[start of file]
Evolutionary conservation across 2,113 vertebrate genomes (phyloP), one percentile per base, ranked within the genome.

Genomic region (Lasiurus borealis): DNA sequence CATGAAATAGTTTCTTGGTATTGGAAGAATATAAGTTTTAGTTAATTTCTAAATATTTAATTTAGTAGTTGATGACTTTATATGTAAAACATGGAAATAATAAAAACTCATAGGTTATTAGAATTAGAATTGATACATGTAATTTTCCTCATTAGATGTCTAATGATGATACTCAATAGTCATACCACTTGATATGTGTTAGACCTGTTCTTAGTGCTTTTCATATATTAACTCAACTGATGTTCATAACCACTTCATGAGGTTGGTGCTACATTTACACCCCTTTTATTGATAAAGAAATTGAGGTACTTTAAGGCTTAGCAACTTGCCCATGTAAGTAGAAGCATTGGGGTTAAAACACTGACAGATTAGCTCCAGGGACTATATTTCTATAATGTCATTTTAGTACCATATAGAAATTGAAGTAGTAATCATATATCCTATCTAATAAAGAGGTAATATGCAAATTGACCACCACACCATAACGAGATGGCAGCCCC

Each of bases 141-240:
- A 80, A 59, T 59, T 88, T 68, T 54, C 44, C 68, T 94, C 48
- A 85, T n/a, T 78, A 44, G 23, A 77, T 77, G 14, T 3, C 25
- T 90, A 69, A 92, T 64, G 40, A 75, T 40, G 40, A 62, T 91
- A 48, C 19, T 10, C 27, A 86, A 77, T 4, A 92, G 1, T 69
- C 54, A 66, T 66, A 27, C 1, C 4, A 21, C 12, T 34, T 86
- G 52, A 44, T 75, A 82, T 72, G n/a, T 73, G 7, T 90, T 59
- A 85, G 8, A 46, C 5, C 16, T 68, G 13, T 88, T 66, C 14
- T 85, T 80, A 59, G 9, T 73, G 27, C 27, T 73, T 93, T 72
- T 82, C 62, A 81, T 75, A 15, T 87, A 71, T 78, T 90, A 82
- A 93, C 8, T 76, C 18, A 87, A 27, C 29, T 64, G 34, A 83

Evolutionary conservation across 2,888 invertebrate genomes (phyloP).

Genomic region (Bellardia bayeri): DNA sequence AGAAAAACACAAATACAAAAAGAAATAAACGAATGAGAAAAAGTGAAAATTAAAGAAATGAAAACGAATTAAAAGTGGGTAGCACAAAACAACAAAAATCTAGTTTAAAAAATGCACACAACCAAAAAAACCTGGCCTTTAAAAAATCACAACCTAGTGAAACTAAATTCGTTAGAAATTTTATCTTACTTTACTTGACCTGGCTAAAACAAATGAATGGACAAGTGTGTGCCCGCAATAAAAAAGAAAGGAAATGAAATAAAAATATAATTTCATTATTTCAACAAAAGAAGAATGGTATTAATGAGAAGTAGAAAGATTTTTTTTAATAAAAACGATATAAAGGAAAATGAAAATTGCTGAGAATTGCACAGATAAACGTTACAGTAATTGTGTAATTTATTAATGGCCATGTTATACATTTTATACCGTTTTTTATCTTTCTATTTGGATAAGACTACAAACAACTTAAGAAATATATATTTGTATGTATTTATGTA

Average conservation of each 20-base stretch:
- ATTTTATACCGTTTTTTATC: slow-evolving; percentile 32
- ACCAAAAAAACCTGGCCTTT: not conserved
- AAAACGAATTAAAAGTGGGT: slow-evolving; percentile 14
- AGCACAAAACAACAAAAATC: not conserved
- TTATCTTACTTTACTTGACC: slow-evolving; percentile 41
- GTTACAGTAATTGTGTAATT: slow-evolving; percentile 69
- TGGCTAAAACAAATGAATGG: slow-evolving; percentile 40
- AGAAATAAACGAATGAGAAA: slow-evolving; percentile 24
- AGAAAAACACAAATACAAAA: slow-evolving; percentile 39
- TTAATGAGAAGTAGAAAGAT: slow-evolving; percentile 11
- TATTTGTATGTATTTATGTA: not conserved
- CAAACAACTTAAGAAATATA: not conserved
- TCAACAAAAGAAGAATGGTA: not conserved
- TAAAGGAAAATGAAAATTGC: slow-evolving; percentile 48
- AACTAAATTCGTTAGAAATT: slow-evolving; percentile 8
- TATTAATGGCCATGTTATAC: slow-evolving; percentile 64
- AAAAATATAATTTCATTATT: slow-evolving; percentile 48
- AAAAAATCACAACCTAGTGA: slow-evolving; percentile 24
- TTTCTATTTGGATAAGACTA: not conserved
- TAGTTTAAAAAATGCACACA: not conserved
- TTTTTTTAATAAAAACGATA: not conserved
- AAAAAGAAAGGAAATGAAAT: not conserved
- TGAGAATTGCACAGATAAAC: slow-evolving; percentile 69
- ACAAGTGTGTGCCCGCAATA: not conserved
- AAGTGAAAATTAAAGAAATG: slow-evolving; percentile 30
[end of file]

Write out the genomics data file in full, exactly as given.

Evolutionary conservation across 2,113 vertebrate genomes (phyloP), one percentile per base, ranked within the genome.

Genomic region (Lasiurus borealis): DNA sequence CATGAAATAGTTTCTTGGTATTGGAAGAATATAAGTTTTAGTTAATTTCTAAATATTTAATTTAGTAGTTGATGACTTTATATGTAAAACATGGAAATAATAAAAACTCATAGGTTATTAGAATTAGAATTGATACATGTAATTTTCCTCATTAGATGTCTAATGATGATACTCAATAGTCATACCACTTGATATGTGTTAGACCTGTTCTTAGTGCTTTTCATATATTAACTCAACTGATGTTCATAACCACTTCATGAGGTTGGTGCTACATTTACACCCCTTTTATTGATAAAGAAATTGAGGTACTTTAAGGCTTAGCAACTTGCCCATGTAAGTAGAAGCATTGGGGTTAAAACACTGACAGATTAGCTCCAGGGACTATATTTCTATAATGTCATTTTAGTACCATATAGAAATTGAAGTAGTAATCATATATCCTATCTAATAAAGAGGTAATATGCAAATTGACCACCACACCATAACGAGATGGCAGCCCC

Each of bases 141-240:
- A 80, A 59, T 59, T 88, T 68, T 54, C 44, C 68, T 94, C 48
- A 85, T n/a, T 78, A 44, G 23, A 77, T 77, G 14, T 3, C 25
- T 90, A 69, A 92, T 64, G 40, A 75, T 40, G 40, A 62, T 91
- A 48, C 19, T 10, C 27, A 86, A 77, T 4, A 92, G 1, T 69
- C 54, A 66, T 66, A 27, C 1, C 4, A 21, C 12, T 34, T 86
- G 52, A 44, T 75, A 82, T 72, G n/a, T 73, G 7, T 90, T 59
- A 85, G 8, A 46, C 5, C 16, T 68, G 13, T 88, T 66, C 14
- T 85, T 80, A 59, G 9, T 73, G 27, C 27, T 73, T 93, T 72
- T 82, C 62, A 81, T 75, A 15, T 87, A 71, T 78, T 90, A 82
- A 93, C 8, T 76, C 18, A 87, A 27, C 29, T 64, G 34, A 83

Evolutionary conservation across 2,888 invertebrate genomes (phyloP).

Genomic region (Bellardia bayeri): DNA sequence AGAAAAACACAAATACAAAAAGAAATAAACGAATGAGAAAAAGTGAAAATTAAAGAAATGAAAACGAATTAAAAGTGGGTAGCACAAAACAACAAAAATCTAGTTTAAAAAATGCACACAACCAAAAAAACCTGGCCTTTAAAAAATCACAACCTAGTGAAACTAAATTCGTTAGAAATTTTATCTTACTTTACTTGACCTGGCTAAAACAAATGAATGGACAAGTGTGTGCCCGCAATAAAAAAGAAAGGAAATGAAATAAAAATATAATTTCATTATTTCAACAAAAGAAGAATGGTATTAATGAGAAGTAGAAAGATTTTTTTTAATAAAAACGATATAAAGGAAAATGAAAATTGCTGAGAATTGCACAGATAAACGTTACAGTAATTGTGTAATTTATTAATGGCCATGTTATACATTTTATACCGTTTTTTATCTTTCTATTTGGATAAGACTACAAACAACTTAAGAAATATATATTTGTATGTATTTATGTA

Average conservation of each 20-base stretch:
- ATTTTATACCGTTTTTTATC: slow-evolving; percentile 32
- ACCAAAAAAACCTGGCCTTT: not conserved
- AAAACGAATTAAAAGTGGGT: slow-evolving; percentile 14
- AGCACAAAACAACAAAAATC: not conserved
- TTATCTTACTTTACTTGACC: slow-evolving; percentile 41
- GTTACAGTAATTGTGTAATT: slow-evolving; percentile 69
- TGGCTAAAACAAATGAATGG: slow-evolving; percentile 40
- AGAAATAAACGAATGAGAAA: slow-evolving; percentile 24
- AGAAAAACACAAATACAAAA: slow-evolving; percentile 39
- TTAATGAGAAGTAGAAAGAT: slow-evolving; percentile 11
- TATTTGTATGTATTTATGTA: not conserved
- CAAACAACTTAAGAAATATA: not conserved
- TCAACAAAAGAAGAATGGTA: not conserved
- TAAAGGAAAATGAAAATTGC: slow-evolving; percentile 48
- AACTAAATTCGTTAGAAATT: slow-evolving; percentile 8
- TATTAATGGCCATGTTATAC: slow-evolving; percentile 64
- AAAAATATAATTTCATTATT: slow-evolving; percentile 48
- AAAAAATCACAACCTAGTGA: slow-evolving; percentile 24
- TTTCTATTTGGATAAGACTA: not conserved
- TAGTTTAAAAAATGCACACA: not conserved
- TTTTTTTAATAAAAACGATA: not conserved
- AAAAAGAAAGGAAATGAAAT: not conserved
- TGAGAATTGCACAGATAAAC: slow-evolving; percentile 69
- ACAAGTGTGTGCCCGCAATA: not conserved
- AAGTGAAAATTAAAGAAATG: slow-evolving; percentile 30